Jane Fonda

Reading recommendations from the actress and activist.


At 73 years of age, two-time Academy Award winner Jane Fonda shows no sign of slowing down. The movie star, political activist, and fitness guru wants others to make the most of their "third acts" as they grow older with grace and enthusiasm. The advice she dishes out in her new book Prime Time ranges from diet tips and exercise routines to methods for changing the behavioral patterns that hold us back. When we asked her for three book recommendation, she chose two classics of American fiction and a fascinating volume of feminist theory.


Books by Jane Fonda



The Grapes of Wrath

By John Steinbeck


"I am especially moved by the way Steinbeck begins each chapter with almost biblical vastness, stepping back, waaaaay back, giving the reader a palpable, macro perspective of the conditions that our characters live within. That done, he then telescopes down and deep into the intimate stories of the characters that we grow to love."



The Great Gatsby

By F. Scott Fitzgerald


"Fitzgerald brings the reader into a rarified world of class, privilege and unique relationship. It always felt to me as though I was looking through a keyhole at a story I wasn't supposed to know about. I would forget I was reading. I became the book."





In a Different Voice

By Carol Gilligan


"This is non-fiction (which is mostly what I read these days), a transformational book written by feminist psychologist Gilligan in the late 1970s. I read it as my third marriage was dissolving and, to my surprise and joy, it helped me understand why the marriage had to end...and a lot more besides."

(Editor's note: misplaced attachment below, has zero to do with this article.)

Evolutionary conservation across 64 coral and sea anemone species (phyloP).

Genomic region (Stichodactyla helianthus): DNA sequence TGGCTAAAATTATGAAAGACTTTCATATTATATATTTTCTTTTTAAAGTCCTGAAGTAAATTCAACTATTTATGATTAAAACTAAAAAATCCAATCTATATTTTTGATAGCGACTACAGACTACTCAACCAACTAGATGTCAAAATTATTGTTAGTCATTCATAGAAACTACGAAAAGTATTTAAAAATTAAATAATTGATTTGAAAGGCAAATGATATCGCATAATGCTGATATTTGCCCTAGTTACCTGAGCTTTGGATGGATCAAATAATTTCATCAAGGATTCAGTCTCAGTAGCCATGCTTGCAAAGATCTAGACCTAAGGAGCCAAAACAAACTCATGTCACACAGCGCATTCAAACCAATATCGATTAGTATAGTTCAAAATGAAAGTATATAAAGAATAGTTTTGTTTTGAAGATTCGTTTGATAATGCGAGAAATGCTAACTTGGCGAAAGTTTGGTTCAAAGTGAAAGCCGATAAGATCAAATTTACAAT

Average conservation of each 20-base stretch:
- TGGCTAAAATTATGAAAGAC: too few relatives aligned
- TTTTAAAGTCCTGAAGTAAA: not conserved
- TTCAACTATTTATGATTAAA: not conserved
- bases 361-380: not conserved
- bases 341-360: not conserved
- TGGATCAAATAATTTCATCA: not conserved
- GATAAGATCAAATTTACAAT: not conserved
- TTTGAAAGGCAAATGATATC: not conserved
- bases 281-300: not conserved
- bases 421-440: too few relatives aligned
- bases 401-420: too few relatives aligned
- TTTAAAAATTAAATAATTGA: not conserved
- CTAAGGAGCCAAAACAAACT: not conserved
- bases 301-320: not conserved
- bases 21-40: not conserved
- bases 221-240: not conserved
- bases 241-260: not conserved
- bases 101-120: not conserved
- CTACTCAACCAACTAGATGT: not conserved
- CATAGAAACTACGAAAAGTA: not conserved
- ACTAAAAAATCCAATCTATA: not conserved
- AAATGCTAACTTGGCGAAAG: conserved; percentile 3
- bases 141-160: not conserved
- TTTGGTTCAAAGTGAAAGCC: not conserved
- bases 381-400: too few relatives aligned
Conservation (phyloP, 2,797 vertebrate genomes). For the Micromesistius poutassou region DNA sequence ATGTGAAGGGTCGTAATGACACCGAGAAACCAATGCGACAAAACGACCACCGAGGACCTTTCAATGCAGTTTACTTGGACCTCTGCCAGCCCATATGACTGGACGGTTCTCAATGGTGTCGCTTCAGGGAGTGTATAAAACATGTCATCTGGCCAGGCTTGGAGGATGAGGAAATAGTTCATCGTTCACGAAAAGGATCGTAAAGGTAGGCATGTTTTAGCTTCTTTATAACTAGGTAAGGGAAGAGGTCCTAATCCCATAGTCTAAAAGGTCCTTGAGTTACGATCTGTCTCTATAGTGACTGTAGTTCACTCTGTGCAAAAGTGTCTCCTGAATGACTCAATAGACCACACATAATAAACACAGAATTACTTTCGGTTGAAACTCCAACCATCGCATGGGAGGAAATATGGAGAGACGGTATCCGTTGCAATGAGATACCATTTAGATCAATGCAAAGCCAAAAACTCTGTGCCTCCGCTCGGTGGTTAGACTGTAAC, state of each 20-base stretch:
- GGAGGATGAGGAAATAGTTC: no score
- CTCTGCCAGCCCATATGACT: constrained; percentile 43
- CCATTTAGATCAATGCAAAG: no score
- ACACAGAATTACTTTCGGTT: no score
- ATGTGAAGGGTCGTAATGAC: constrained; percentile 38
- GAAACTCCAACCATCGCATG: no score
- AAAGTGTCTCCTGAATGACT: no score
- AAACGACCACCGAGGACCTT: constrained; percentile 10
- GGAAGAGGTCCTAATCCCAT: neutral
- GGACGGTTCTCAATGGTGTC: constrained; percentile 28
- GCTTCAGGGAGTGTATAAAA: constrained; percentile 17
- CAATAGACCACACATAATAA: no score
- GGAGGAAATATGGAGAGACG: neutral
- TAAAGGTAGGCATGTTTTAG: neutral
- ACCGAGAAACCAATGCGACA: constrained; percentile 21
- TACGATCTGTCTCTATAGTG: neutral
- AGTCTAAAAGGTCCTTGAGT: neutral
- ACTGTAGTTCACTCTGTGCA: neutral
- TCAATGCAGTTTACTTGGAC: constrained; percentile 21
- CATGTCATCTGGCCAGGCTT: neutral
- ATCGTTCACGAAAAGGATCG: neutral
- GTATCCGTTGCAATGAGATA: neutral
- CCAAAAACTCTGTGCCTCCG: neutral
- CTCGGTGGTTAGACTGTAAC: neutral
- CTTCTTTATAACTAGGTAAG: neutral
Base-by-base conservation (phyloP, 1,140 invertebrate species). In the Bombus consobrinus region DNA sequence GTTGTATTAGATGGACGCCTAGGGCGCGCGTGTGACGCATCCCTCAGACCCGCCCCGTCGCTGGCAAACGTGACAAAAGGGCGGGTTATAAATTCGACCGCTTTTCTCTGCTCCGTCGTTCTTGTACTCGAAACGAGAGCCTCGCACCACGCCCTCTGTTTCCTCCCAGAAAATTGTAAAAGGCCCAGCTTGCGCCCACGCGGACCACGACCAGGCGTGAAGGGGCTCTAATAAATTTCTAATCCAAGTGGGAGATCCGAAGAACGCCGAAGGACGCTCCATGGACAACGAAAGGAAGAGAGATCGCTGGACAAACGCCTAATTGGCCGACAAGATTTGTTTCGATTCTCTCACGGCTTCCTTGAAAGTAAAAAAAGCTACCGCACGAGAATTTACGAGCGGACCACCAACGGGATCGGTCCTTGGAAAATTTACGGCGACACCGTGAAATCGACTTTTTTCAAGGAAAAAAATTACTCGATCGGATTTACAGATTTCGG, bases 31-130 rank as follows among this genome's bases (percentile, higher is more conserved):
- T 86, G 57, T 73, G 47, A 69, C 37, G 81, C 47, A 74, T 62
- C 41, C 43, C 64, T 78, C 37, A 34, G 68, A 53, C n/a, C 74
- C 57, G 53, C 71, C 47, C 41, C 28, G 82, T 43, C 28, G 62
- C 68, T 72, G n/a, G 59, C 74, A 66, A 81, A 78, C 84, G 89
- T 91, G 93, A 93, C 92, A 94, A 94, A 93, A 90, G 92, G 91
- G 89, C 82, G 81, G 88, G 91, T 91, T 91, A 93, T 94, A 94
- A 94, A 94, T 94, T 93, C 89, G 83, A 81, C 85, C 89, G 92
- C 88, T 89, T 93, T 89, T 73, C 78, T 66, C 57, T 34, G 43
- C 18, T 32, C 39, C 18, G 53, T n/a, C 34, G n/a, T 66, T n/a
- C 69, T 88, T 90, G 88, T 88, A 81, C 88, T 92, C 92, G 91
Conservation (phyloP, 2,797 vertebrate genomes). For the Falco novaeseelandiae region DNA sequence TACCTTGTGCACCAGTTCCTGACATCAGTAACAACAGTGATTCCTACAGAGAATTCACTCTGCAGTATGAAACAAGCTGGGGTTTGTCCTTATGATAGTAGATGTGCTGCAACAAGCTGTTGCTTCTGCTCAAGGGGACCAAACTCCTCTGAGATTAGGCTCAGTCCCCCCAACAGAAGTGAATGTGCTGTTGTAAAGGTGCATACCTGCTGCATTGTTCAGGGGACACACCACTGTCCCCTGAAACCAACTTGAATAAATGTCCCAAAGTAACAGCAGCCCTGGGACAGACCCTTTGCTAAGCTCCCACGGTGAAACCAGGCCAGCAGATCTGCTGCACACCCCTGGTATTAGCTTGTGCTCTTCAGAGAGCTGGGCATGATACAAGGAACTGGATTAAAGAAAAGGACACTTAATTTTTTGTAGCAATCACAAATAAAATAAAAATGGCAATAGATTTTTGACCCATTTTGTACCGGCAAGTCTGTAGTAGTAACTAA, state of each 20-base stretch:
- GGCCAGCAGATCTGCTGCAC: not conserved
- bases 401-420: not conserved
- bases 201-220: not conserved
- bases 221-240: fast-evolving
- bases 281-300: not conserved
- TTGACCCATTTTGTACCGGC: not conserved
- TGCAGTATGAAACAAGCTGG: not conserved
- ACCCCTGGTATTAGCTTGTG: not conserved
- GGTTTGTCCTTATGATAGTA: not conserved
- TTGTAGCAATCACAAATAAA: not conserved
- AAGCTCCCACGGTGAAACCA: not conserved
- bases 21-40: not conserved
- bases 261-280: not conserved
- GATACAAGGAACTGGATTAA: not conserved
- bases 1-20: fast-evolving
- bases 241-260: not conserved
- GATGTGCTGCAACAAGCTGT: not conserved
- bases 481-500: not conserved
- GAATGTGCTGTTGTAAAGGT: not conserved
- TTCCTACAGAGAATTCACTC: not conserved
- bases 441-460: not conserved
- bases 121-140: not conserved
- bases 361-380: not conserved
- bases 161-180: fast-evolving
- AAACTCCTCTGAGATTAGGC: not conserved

July 22: On this day in 1941, on his twelfth wedding anniversary, Eugene O'Neill presented the just-finished manuscript of Long Day's Journey into Night to his wife, Carlotta.

Crime fiction legends Dennis Lehane and Michael Connelly discuss the new book that unites their beloved sleuths Patrick Kenzie and Harry Bosch.

Books, CDs, DVDs to know about now
The Hundred-Year House

When a poetry scholar goes digging through the decrepit estate of his wife's family to uncover a bygone arts colony's strange mysteries, he awakens a tenacious monster: his mother-in-law. A wickedly funny take on aging aristocracies from author Rebecca Makkai (The Borrower).

Watching Them Be

What makes a film actor into a larger-than-life movie star? James Harvey's passionate, freewheeling essays explain why there are some faces (from Greta Garbo's to Samuel L. Jackson's) from which we cannot look away.


What if you called up the spouse on the verge of leaving you -- and instead found yourself magically talking to his younger self, the one you first fell for?  Rainbow Rowell, author of the YA smash Eleanor & Park, delivers a sly, enchanting take on 21st-century love.